3 What Would Martin Say About Affirmative Action? 69
4 What Would Martin Say About Illegal Immigration? 101
5 What Would Martin Say About Anti-Semitism? 125
6 What Would Martin Say About Islamic Terrorism and the War in Iraq? 143
7 What Would Martin Say About Who Killed Him? 179 Acknowledgments 213 Source Notes 219
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First Chapter

What Would Martin Say?

Chapter One

Martin Luther King was coming to meet me. At my home. It would be social, but not a social visit. Like Uncle Sam in those recruiting posters, Dr. King wanted to enlist me in his war. But I had already become a conscientious objector.

It was a long-ago time and yet never long enough. It was a time when not the few but the many believed—as surely as they believed that gravity makes things fall—in the racial superiority of the white race. It was a time when more than a few agreed that because man is made in God's image and God isn't black, the Negro is therefore not a man. It was a time when far more than many insisted that the law needed to separate blacks from whites not only today but tomorrow and forever.

It was, in short, a time when the time was ripe for one of those most rare movements in history, a movement whose goals and aims were as righteous as they were unambiguously good.

It also happened to be the time when I was happily living in a scenic white suburb of Los Angeles in a pleasant ranch-style contemporary with my attractive white wife and, less than a year out of law school, working as an entertainment lawyer at a small Beverly Hills firm where I hoped someday to make partner and enjoy all the rights and privileges thereto pertaining—i.e., a lavish salary and everything it could buy. Including the freedom to never again worry about how much I had left in my pocket.

I'd had those plans (born of that worry) since that day as a boy when I learned that my beloved parents—live-in domestics—would have to send their only child away to be raised byothers. And now that I had a wife and baby daughter with a second child on the way, I felt a moral obligation to be there for them, both physically and financially. It was, perhaps, a sense of duty best appreciated by those who'd been raised by folks other than their parents. The Catholic nuns in that boarding school run by the Order of the Sacred Heart in Cornwells Heights, Pennsylvania, taught me well, and my success reflected that. But I would always have a hole where my parents hadn't been, and a hole wasn't what I wanted for my children.

That said, unless you were a first-degree bigot, it was impossible not to admire the Reverend Dr. Martin Luther King Jr. And impossible not to notice that he was the right man at the right time. His mission to achieve full civil rights for American Negroes had made him one of the most famous and, even in those days, celebrated men in the United States. He'd actually been on the cover of Time after leading the year-long Montgomery bus boycott, begun by Rosa Parks, which eventually led to the Supreme Court's ruling that outlawed segregation on municipal buses. So it was a big deal that he was coming to my house and coming to see me personally and coming to appeal to my conscience and coming to persuade me that I was not, at present, putting my talents to their highest and best use.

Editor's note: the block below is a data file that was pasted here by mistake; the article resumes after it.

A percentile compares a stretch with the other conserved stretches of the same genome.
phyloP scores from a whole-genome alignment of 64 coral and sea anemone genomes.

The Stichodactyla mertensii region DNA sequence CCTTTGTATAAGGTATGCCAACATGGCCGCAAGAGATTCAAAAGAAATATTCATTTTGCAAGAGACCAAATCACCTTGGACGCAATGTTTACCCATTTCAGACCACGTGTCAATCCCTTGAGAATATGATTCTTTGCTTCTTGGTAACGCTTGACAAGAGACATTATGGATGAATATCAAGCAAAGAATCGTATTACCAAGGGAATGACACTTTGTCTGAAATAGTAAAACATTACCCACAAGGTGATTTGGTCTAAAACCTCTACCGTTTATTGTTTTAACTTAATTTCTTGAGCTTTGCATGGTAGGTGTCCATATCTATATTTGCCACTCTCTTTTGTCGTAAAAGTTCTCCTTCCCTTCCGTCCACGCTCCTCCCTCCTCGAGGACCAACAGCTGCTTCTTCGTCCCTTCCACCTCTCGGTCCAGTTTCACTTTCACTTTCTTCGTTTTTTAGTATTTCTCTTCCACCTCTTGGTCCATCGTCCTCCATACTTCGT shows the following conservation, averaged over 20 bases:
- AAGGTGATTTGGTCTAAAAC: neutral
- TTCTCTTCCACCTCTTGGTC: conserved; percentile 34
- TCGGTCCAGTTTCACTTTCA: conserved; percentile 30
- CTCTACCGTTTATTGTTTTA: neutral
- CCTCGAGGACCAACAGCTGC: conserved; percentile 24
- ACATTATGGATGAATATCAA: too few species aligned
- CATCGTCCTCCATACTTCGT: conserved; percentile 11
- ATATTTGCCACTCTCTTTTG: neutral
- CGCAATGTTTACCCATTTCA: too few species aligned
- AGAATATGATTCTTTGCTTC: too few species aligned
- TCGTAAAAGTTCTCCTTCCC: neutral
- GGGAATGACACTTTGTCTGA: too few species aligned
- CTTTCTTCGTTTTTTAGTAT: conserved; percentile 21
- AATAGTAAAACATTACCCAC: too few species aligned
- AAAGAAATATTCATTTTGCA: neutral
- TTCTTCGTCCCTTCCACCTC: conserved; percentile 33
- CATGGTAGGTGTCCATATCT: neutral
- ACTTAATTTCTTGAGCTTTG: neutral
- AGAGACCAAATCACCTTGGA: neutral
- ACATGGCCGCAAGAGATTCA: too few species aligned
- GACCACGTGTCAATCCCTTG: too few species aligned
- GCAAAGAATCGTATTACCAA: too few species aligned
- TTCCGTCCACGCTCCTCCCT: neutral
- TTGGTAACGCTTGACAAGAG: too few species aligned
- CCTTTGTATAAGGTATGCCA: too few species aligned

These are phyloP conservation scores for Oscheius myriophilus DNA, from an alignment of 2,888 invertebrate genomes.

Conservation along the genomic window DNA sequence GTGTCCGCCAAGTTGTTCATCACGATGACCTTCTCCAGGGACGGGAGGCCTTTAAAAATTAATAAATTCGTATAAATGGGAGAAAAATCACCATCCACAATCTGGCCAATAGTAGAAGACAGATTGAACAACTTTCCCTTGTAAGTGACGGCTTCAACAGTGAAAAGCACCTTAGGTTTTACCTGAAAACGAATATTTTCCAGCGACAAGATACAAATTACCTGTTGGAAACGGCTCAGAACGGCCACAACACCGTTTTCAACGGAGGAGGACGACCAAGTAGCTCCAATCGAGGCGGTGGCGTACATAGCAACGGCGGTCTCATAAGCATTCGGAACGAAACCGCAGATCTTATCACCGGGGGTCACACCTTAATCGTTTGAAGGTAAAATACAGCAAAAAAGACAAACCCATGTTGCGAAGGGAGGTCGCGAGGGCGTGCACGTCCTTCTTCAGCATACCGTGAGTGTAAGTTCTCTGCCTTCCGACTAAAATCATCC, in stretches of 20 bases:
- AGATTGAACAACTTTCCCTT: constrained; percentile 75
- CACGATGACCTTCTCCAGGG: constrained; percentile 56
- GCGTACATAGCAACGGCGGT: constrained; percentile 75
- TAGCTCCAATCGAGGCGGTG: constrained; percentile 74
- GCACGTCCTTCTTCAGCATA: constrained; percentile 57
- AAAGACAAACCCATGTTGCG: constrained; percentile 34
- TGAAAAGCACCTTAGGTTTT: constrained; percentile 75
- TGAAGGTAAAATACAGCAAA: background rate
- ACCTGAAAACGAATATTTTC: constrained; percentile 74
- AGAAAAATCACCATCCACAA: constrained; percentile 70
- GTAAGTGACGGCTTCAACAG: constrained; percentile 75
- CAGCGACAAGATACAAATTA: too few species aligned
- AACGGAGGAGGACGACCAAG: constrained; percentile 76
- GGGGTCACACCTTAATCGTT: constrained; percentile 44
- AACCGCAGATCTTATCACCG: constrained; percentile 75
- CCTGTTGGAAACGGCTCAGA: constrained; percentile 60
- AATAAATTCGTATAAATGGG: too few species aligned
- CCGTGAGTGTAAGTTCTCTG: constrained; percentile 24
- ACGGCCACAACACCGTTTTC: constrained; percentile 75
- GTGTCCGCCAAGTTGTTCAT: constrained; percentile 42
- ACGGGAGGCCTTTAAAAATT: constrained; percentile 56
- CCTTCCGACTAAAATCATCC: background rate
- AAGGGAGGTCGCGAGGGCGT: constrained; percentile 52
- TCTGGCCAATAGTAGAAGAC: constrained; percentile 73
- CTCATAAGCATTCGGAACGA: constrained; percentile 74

But big deal or not, God himself couldn't have persuaded this Negro to give up the future, even for something bigger than himself.

Anyway, that's what I insisted to my wife as she set out a few refreshments before our guest arrived. Hearing the words, she stopped for a moment and shook her head. Which got my attention. In the five years and counting of our marriage, she'd never looked at me so pitiably, as though she'd married the wrong man.

The phone had rung several days before—Hubert Delaney, calling from New York. I'd gotten to know Hubert, a prominent Negro lawyer and former judge, during my college days at Columbia, when I was a member of the school's NAACP Youth Council. He'd generously written a letter of recommendation to Boston University Law School on my behalf when I decided to pursue the law, and I have no doubt that whatever he said helped get me in. But not for that reason alone did I owe him.

Even so, when he told me he thought I'd be a good and valuable addition to the legal team he was heading in Alabama to defend Dr. King against preposterous charges of tax evasion—that is, underreporting his income in 1956 and 1958 through the appropriation of donations to the Montgomery bus boycott—I told him no. And not because I didn't want to spend several weeks in Montgomery (though I didn't), acting essentially as a law clerk for several eminent attorneys from the North, writing motions and memoranda, researching case law, and being a legal gofer. No, I didn't want to do that because, well, I didn't want to do that. I wanted to stay where I was and continue doing what I was doing—making money and building my future.

With disappointment in his voice, Hubert thanked me and that was that—or so I thought until the next day, when Dr. King's personal secretary from the Southern Christian Leadership Conference called to say that the man was going to be in Los Angeles over the weekend, delivering the keynote address at the World Affairs Council dinner Saturday night, and would it be possible for him to stop by the house for a brief chat on Friday night after dinner. Just to say hello.

I laughed, marveling that the judge hadn't given up. What was I supposed to say? No?

And so came the knock on the door.

There stood a man of medium stature, wearing a dark suit, white shirt, skinny tie, and fedora.

"How do you do?" he said. "I'm Martin."

Next to him was a man similarly dressed, the Reverend Bernard Lee, King's aide-de-camp.

We shook hands and I invited them in. King first noticed how the house had been built around an existing tree that would've dominated the living room if not for the hundreds of potted plants, courtesy of my wife's green thumb. Then he glanced up at the place where a portion of the roof had been retracted for the night—a nice architectural touch that paid off whenever the stars were alive in the sky, as they were then—and nodded in a way that said I'd done well for myself.

What Would Martin Say?. Copyright © by Clarence Jones. Reprinted by permission of HarperCollins Publishers, Inc. All rights reserved. Available now wherever books are sold.
Read More Show Less